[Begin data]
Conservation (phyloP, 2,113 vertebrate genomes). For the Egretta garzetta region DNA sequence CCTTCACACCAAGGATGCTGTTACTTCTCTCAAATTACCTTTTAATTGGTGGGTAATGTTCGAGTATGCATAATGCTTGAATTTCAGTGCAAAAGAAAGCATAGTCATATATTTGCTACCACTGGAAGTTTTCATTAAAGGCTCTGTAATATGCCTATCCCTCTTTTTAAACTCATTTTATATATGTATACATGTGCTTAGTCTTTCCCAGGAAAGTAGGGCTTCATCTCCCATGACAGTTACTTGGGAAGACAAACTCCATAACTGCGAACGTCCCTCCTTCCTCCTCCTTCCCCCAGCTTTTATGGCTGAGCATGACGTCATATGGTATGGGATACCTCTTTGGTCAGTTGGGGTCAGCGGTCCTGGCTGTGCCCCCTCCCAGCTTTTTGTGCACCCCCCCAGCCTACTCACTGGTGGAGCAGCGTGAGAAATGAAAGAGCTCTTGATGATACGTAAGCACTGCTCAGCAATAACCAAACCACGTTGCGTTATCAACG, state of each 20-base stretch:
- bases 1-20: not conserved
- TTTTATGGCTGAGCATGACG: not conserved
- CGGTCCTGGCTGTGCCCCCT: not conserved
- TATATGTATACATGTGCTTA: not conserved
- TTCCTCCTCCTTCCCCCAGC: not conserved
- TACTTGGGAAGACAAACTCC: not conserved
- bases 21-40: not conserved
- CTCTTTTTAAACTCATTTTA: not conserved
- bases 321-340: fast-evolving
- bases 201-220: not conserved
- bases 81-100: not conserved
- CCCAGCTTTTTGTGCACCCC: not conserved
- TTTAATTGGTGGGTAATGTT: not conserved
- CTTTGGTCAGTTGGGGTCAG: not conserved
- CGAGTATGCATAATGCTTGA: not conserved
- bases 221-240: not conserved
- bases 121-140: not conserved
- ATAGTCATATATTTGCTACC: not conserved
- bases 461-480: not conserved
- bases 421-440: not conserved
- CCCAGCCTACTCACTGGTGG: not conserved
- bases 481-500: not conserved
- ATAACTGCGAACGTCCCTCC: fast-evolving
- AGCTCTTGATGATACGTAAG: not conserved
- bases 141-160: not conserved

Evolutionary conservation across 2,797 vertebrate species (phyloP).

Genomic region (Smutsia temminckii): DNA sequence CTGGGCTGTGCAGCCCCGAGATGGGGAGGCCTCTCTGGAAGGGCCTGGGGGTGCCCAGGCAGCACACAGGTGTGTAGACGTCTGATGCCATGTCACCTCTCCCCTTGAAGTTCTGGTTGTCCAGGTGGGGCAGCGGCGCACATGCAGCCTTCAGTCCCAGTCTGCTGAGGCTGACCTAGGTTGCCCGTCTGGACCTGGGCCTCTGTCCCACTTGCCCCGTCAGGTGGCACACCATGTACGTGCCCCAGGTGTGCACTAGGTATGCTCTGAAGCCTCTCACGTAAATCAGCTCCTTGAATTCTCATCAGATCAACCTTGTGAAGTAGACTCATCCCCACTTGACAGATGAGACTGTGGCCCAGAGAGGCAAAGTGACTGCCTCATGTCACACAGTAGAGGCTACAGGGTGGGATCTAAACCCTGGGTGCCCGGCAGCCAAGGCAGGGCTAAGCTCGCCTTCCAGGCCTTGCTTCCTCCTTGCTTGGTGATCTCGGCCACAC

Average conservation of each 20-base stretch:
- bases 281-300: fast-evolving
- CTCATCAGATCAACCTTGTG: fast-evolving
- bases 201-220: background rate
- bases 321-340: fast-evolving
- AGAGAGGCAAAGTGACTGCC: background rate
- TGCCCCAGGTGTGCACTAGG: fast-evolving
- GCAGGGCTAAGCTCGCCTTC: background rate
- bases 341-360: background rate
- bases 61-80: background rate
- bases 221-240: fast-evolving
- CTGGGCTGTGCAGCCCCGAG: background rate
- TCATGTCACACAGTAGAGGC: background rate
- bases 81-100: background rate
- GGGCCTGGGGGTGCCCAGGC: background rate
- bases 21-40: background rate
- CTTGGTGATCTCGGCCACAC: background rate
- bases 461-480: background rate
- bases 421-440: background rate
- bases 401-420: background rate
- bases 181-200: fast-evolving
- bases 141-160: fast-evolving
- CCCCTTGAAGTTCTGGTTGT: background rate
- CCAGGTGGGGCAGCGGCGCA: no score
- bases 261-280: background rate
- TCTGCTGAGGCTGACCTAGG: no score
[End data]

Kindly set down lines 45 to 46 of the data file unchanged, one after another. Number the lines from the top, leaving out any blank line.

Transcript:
- CTTGGTGATCTCGGCCACAC: background rate
- bases 461-480: background rate